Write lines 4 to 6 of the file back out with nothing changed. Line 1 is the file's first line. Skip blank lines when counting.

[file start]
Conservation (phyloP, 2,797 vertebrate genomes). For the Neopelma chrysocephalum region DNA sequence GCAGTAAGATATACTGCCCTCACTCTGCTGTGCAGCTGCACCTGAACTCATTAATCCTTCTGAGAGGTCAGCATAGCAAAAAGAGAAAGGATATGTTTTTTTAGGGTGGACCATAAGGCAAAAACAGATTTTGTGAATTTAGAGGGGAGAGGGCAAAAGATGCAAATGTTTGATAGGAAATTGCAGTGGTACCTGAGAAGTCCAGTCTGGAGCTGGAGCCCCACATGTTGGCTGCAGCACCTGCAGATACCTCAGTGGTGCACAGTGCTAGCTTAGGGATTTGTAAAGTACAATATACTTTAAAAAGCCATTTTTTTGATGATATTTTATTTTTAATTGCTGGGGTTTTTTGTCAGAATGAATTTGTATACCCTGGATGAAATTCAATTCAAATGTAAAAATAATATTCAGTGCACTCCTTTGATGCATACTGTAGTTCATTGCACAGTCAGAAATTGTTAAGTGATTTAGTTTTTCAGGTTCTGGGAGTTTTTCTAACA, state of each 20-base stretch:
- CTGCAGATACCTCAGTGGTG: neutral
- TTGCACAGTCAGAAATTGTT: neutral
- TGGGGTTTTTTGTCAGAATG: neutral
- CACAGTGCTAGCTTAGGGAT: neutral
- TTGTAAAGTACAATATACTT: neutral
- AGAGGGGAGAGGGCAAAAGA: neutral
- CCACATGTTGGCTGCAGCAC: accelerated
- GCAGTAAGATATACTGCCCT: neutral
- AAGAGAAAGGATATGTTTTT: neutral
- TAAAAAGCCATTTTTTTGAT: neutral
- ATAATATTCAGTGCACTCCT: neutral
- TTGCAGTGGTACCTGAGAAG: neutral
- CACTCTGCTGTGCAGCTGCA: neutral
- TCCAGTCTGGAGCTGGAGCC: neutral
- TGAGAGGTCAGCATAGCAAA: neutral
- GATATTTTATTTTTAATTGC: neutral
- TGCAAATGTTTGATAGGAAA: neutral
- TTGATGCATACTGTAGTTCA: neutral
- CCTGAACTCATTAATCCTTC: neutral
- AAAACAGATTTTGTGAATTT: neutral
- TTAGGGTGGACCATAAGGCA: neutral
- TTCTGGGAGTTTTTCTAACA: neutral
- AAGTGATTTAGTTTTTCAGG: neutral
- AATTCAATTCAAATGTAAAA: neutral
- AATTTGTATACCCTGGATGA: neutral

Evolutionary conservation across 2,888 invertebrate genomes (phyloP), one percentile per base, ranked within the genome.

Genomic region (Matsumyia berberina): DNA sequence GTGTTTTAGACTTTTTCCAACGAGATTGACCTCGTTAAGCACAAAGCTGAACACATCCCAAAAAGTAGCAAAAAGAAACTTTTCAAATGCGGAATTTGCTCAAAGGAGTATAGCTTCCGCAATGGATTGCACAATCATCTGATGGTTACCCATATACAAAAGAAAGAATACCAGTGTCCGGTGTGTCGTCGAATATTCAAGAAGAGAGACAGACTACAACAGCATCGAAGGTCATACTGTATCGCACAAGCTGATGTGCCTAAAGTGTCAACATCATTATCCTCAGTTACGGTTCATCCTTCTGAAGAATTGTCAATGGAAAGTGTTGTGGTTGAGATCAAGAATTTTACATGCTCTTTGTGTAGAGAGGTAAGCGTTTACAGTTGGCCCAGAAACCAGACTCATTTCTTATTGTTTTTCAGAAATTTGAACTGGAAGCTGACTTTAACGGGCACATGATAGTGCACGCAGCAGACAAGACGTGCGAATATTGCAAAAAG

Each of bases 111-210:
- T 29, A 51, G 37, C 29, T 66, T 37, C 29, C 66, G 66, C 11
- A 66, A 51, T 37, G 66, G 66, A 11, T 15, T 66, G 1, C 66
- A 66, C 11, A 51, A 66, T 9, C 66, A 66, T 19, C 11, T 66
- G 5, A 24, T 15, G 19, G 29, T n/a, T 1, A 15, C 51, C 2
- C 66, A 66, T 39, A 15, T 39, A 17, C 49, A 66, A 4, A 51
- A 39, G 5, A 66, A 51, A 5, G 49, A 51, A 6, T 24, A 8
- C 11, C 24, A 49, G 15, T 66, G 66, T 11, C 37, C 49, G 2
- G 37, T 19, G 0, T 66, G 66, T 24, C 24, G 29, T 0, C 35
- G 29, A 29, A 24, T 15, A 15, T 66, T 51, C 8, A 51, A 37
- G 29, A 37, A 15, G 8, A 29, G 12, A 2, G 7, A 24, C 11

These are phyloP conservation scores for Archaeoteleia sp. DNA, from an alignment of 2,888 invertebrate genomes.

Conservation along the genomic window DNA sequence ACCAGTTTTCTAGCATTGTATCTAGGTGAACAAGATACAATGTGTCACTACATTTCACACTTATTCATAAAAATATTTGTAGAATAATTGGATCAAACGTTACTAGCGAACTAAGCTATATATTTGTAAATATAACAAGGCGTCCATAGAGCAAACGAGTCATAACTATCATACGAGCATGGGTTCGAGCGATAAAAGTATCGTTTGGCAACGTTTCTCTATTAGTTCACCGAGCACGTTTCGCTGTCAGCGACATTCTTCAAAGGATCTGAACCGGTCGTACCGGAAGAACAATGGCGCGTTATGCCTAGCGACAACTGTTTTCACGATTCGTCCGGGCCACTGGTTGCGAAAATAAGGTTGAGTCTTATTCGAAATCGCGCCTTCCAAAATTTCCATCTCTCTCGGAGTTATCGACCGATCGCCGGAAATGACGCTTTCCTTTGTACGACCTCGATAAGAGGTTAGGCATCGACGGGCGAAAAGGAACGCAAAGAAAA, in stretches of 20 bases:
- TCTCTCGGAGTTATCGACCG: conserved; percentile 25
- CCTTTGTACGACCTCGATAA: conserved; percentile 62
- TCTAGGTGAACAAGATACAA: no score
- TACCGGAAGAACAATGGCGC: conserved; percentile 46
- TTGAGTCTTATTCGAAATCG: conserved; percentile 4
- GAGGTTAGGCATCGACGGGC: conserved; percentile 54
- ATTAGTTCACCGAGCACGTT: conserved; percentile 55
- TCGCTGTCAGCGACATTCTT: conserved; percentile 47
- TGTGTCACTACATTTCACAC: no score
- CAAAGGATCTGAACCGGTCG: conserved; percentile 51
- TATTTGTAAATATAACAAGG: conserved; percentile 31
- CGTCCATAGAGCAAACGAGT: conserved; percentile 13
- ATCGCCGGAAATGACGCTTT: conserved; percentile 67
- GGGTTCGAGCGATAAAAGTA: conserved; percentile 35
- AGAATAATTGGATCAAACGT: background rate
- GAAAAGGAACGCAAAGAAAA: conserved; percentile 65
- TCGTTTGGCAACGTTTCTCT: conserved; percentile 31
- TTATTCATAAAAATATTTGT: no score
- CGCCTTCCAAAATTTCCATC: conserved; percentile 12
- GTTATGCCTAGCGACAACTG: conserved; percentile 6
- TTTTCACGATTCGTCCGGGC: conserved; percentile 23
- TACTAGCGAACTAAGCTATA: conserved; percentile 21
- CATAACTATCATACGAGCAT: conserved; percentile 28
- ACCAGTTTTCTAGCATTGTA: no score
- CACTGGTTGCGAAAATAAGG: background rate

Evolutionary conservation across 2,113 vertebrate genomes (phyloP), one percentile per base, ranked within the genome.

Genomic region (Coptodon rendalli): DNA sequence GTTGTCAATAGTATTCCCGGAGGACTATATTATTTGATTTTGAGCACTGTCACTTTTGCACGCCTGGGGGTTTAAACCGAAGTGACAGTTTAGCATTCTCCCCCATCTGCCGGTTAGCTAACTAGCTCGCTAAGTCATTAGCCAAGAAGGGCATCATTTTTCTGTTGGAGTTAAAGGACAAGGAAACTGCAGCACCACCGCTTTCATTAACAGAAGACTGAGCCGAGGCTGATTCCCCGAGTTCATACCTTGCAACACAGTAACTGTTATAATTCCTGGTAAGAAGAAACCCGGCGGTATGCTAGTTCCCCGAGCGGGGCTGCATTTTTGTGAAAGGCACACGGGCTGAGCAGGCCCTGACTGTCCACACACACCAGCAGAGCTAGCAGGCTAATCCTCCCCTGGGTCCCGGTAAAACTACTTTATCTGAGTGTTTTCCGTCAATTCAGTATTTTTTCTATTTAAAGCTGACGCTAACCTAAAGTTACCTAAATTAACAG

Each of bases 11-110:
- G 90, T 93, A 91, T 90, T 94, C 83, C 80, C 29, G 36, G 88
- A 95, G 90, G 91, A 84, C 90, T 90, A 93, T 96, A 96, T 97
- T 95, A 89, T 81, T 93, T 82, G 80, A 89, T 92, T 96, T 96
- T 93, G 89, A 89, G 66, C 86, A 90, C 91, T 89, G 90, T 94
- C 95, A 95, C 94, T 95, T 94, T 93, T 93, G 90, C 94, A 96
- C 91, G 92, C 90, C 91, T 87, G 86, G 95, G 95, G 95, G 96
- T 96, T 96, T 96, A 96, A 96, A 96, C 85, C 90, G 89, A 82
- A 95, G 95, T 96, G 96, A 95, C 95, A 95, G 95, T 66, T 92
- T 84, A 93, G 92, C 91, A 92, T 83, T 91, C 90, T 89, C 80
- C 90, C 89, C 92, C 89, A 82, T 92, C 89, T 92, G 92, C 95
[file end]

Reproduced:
- TGGGGTTTTTTGTCAGAATG: neutral
- CACAGTGCTAGCTTAGGGAT: neutral
- TTGTAAAGTACAATATACTT: neutral